What Are the Best Ways to Calculate the Stock Market?

There are two prices that are critical for any investor to know: the current price of the investment he or she owns, or plans to own, and its future selling price. Despite this, investors are constantly reviewing past pricing history and using it to influence their future investment decisions.

Some investors won’t buy a stock or index that has risen too sharply because they assume that it’s due for a correction. Other investors, however, avoid a falling stock because they fear that it will continue to deteriorate.


“Don’t fight the tape.” This widely quoted piece of stock market wisdom warns investors not to get in the way of market trends. The assumption is that the best bet about market movements is they will continue in the same direction. This concept has its roots in behavioral finance. With so many stocks to choose from, why would investors keep their money in a stock that’s falling, as opposed to one that’s climbing? It’s classic fear and greed.

Studies have found that mutual fund inflows are positively correlated with market returns. Momentum plays a part in the decision to invest, and when more people invest, the market goes up, encouraging even more people to buy. It’s a positive feedback loop.

Mean Reversion

Experienced investors, who have seen many market ups and downs, often think that the market will even out over time. Historically, high market prices often discourage these investors from investing, while historically low prices may represent an opportunity.

The tendency of a variable, such as stock price, to converge on an average value over time is called mean reversion. The phenomenon has been found in several economic indicators, including exchange rates, gross domestic product (GDP) growth, interest rates and unemployment. Mean reversion may also be responsible for business cycles.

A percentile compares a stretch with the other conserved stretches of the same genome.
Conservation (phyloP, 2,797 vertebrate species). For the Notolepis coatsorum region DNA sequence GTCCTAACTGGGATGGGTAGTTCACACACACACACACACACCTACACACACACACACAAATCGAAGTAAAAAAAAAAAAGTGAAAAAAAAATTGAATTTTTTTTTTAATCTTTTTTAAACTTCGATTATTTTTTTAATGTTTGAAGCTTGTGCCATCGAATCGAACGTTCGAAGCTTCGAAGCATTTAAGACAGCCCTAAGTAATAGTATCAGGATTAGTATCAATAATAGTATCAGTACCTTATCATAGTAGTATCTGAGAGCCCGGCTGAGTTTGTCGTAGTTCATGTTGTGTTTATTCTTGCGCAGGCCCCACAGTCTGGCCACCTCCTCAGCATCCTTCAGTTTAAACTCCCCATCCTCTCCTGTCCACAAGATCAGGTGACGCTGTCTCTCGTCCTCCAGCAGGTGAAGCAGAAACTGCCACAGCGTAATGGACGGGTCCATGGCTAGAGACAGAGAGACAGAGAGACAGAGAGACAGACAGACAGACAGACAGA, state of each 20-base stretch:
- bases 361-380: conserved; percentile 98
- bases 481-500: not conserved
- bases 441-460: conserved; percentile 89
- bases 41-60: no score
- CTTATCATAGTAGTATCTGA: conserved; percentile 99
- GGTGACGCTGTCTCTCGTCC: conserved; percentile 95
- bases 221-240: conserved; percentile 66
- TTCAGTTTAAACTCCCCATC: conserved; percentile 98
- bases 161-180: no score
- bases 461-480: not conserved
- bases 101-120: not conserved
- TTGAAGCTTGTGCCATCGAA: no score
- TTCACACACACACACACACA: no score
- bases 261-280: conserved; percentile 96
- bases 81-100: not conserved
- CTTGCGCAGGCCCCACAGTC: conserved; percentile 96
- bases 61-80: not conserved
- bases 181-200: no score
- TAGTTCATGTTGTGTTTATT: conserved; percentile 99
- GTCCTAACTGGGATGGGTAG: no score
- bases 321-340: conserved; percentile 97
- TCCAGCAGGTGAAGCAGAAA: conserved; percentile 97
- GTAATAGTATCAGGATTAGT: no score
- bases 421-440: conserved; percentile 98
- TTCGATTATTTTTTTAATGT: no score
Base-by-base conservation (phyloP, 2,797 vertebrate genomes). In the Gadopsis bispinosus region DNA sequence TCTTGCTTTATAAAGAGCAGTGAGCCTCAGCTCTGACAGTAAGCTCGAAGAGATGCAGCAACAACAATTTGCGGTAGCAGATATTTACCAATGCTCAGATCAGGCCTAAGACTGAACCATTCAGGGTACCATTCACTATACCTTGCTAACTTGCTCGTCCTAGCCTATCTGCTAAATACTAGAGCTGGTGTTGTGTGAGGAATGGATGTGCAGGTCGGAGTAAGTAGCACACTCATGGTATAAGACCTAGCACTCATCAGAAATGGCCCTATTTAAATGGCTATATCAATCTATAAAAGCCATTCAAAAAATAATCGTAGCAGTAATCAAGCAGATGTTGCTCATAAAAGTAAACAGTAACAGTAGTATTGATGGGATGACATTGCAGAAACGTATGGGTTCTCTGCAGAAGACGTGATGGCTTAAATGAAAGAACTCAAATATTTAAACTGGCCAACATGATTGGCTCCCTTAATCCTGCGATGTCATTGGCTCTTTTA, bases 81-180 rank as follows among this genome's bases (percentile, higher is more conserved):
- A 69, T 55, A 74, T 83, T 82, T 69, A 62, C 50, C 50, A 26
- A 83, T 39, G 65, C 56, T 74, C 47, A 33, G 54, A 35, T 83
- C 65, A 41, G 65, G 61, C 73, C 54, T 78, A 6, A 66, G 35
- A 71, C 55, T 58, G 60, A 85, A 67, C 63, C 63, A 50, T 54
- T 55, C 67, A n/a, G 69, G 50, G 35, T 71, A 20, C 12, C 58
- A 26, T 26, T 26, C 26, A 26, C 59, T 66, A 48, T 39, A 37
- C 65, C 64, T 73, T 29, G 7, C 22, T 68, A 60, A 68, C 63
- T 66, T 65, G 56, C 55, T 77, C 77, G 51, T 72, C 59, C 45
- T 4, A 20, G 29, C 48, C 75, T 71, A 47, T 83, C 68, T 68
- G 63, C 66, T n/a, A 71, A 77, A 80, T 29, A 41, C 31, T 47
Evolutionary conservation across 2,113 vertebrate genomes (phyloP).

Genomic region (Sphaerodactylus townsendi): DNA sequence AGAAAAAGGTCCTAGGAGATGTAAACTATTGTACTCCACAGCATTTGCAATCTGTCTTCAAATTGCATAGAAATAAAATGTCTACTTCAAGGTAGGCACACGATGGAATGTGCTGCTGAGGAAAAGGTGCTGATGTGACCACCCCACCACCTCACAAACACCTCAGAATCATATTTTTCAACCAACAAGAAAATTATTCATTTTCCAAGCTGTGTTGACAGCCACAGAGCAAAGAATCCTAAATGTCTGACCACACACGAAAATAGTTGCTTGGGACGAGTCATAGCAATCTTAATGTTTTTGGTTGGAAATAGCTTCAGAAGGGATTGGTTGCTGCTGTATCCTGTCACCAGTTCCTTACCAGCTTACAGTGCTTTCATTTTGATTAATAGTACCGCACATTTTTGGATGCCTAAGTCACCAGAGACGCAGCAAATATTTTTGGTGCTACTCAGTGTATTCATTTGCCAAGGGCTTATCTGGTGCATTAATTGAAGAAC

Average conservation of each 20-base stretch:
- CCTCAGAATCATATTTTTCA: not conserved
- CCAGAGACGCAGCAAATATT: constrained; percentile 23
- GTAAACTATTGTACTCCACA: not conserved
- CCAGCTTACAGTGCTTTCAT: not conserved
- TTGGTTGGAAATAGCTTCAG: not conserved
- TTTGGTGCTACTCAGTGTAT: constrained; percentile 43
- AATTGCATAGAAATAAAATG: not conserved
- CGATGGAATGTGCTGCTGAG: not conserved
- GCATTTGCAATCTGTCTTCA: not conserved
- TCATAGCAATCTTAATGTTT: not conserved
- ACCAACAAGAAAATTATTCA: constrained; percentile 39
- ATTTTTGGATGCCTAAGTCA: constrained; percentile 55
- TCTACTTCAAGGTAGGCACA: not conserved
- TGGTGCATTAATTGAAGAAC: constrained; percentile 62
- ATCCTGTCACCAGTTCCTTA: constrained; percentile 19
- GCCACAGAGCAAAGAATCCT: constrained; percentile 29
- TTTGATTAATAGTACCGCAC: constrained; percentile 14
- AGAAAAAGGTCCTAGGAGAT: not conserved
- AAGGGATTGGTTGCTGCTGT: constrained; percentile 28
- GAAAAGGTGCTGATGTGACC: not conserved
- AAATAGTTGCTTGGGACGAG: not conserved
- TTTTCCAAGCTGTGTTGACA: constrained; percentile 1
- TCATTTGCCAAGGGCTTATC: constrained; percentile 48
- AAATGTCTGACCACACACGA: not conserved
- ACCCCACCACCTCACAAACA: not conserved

Another possibility is that past returns just don’t matter. In 1965, Paul Samuelson studied market returns and found that past pricing trends had no effect on future prices and reasoned that in an efficient market, there should be no such effect. His conclusion was that market prices are martingales.

A martingale is a mathematical series in which the best prediction for the next number is the current number. The concept is used in probability theory to estimate the results of random motion.

For example, suppose that you have $50 and bet it all on a coin toss. How much money will you have after the toss? You may have $100, or you may have $0 after the toss, but, statistically, the best prediction is $50—your original starting position. The prediction of your fortunes after the toss is a martingale.

The Search for Value

Value investors purchase stock cheaply and expect to be rewarded later. Their hope is that an inefficient market has underpriced the stock, but that the price will adjust over time. The question is: Does this happen, and why would an inefficient market make this adjustment? Research suggests that this mispricing and readjustment consistently happens, although it presents very little evidence for why it happens.

Price is the driver of the valuation ratios; therefore, the findings do support the idea of a mean-reverting stock market. As prices climb, the valuation ratios get higher and, as a result, future predicted returns are lower. However, the market P/E ratio has fluctuated widely over time and has never been a consistent buy or sell signal.